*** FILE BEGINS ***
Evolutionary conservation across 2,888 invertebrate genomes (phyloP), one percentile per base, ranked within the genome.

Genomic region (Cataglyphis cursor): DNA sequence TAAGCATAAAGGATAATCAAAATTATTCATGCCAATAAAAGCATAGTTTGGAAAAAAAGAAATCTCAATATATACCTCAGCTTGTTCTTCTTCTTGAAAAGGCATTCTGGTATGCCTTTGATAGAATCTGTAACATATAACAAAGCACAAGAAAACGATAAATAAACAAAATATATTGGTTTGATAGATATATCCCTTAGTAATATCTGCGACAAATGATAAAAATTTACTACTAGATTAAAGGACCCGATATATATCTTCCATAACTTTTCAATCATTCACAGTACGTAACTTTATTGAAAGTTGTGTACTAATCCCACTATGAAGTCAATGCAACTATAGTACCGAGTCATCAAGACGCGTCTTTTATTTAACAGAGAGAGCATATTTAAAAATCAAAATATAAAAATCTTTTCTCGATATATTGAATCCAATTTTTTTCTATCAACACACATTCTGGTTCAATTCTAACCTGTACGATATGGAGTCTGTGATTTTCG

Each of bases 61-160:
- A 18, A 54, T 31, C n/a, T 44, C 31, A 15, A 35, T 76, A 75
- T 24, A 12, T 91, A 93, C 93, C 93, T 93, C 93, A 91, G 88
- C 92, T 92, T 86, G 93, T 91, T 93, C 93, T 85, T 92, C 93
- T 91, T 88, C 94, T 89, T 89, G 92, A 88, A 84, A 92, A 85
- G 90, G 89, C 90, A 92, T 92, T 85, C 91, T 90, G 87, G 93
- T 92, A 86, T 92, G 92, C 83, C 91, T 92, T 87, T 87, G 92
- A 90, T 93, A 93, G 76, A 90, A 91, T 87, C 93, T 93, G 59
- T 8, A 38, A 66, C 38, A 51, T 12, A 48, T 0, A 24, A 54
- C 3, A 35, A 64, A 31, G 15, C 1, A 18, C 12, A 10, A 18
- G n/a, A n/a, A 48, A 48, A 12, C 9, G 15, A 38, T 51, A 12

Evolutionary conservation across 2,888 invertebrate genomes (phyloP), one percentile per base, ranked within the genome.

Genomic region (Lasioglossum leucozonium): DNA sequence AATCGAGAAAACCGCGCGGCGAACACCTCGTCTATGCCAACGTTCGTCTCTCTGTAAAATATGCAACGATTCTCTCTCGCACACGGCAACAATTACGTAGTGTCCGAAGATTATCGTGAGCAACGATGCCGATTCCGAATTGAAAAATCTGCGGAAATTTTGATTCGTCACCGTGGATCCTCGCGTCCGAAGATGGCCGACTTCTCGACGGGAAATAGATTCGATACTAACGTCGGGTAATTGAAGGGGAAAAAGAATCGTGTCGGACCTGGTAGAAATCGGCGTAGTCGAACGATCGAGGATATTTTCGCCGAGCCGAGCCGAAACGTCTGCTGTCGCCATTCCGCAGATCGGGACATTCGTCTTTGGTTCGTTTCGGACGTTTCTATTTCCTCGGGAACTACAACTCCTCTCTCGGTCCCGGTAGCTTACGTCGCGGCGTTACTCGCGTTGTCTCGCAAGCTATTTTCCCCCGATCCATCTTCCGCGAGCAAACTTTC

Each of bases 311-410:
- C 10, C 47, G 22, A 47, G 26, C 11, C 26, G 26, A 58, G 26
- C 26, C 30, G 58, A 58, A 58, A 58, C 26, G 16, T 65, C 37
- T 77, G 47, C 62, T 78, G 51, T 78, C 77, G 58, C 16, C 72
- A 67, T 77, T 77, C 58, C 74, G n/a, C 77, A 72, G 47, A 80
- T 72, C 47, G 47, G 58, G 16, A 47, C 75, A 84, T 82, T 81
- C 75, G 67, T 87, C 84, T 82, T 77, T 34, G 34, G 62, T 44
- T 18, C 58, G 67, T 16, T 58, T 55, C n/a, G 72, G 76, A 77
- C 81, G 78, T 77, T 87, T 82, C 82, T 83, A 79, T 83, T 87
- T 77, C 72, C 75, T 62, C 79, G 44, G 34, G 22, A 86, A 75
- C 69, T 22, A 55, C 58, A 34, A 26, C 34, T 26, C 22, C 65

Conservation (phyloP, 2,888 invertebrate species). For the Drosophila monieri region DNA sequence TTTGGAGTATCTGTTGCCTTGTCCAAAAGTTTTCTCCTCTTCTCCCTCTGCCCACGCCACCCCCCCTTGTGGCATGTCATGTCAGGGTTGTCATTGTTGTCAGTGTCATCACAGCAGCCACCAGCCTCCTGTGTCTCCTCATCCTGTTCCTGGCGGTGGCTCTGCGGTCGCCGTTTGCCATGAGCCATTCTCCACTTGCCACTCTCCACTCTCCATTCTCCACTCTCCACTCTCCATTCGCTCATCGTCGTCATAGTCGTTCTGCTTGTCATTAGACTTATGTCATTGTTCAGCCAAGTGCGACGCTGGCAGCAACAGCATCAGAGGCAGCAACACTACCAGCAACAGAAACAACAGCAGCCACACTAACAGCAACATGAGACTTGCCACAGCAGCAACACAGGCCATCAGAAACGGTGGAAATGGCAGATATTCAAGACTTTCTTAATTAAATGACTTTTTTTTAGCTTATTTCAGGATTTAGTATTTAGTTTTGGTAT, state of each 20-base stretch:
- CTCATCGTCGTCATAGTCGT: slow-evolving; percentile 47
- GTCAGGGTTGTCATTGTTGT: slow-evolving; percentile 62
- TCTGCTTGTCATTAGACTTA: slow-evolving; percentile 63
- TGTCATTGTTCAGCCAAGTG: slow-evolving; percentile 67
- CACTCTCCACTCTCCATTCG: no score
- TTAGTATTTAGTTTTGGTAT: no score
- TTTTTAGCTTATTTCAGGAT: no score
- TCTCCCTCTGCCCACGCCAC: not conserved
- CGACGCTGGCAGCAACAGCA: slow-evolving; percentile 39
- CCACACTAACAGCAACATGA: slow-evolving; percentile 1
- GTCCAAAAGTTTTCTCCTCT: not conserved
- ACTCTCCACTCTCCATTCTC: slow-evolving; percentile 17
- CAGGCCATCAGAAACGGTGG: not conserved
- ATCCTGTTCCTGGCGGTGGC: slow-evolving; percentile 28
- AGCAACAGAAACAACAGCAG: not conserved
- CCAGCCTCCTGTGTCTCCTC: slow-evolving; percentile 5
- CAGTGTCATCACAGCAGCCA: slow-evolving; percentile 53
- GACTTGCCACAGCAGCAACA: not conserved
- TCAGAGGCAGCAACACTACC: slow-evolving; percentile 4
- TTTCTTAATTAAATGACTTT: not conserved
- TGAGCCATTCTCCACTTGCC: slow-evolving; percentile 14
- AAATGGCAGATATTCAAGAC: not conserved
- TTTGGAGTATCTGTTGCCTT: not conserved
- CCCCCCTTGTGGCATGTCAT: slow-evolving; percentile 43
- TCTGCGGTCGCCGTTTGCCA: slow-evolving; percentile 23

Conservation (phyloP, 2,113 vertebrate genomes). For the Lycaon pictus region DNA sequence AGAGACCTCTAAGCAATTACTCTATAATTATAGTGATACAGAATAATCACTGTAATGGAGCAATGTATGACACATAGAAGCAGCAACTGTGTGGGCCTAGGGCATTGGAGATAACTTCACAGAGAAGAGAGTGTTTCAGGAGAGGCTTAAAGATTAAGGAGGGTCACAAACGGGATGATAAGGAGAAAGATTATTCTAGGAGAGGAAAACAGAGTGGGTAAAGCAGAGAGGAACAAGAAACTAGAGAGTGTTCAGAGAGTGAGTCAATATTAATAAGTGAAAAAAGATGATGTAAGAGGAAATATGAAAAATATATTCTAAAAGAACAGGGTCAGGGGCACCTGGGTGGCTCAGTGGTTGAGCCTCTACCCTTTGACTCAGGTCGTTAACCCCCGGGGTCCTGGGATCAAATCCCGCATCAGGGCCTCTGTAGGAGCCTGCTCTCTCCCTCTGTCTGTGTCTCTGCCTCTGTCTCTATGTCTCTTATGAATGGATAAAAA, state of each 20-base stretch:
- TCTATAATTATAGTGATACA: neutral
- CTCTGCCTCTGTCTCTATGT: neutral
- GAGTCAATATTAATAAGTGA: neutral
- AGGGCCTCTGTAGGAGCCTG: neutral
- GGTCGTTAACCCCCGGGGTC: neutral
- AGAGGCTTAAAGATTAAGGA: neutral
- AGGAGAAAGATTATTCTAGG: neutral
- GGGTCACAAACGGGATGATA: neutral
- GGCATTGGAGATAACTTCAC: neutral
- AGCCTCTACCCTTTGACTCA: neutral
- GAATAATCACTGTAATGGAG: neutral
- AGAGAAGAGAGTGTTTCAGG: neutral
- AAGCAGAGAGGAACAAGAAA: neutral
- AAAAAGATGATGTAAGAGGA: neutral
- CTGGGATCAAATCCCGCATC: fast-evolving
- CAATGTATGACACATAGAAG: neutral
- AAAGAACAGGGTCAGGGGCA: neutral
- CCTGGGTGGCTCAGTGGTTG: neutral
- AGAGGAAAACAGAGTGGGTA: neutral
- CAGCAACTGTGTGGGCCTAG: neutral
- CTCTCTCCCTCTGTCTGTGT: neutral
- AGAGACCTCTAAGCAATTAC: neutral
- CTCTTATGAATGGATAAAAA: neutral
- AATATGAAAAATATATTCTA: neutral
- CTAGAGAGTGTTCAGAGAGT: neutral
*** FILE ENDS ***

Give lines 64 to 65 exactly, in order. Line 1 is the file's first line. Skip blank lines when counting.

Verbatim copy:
- GAATAATCACTGTAATGGAG: neutral
- AGAGAAGAGAGTGTTTCAGG: neutral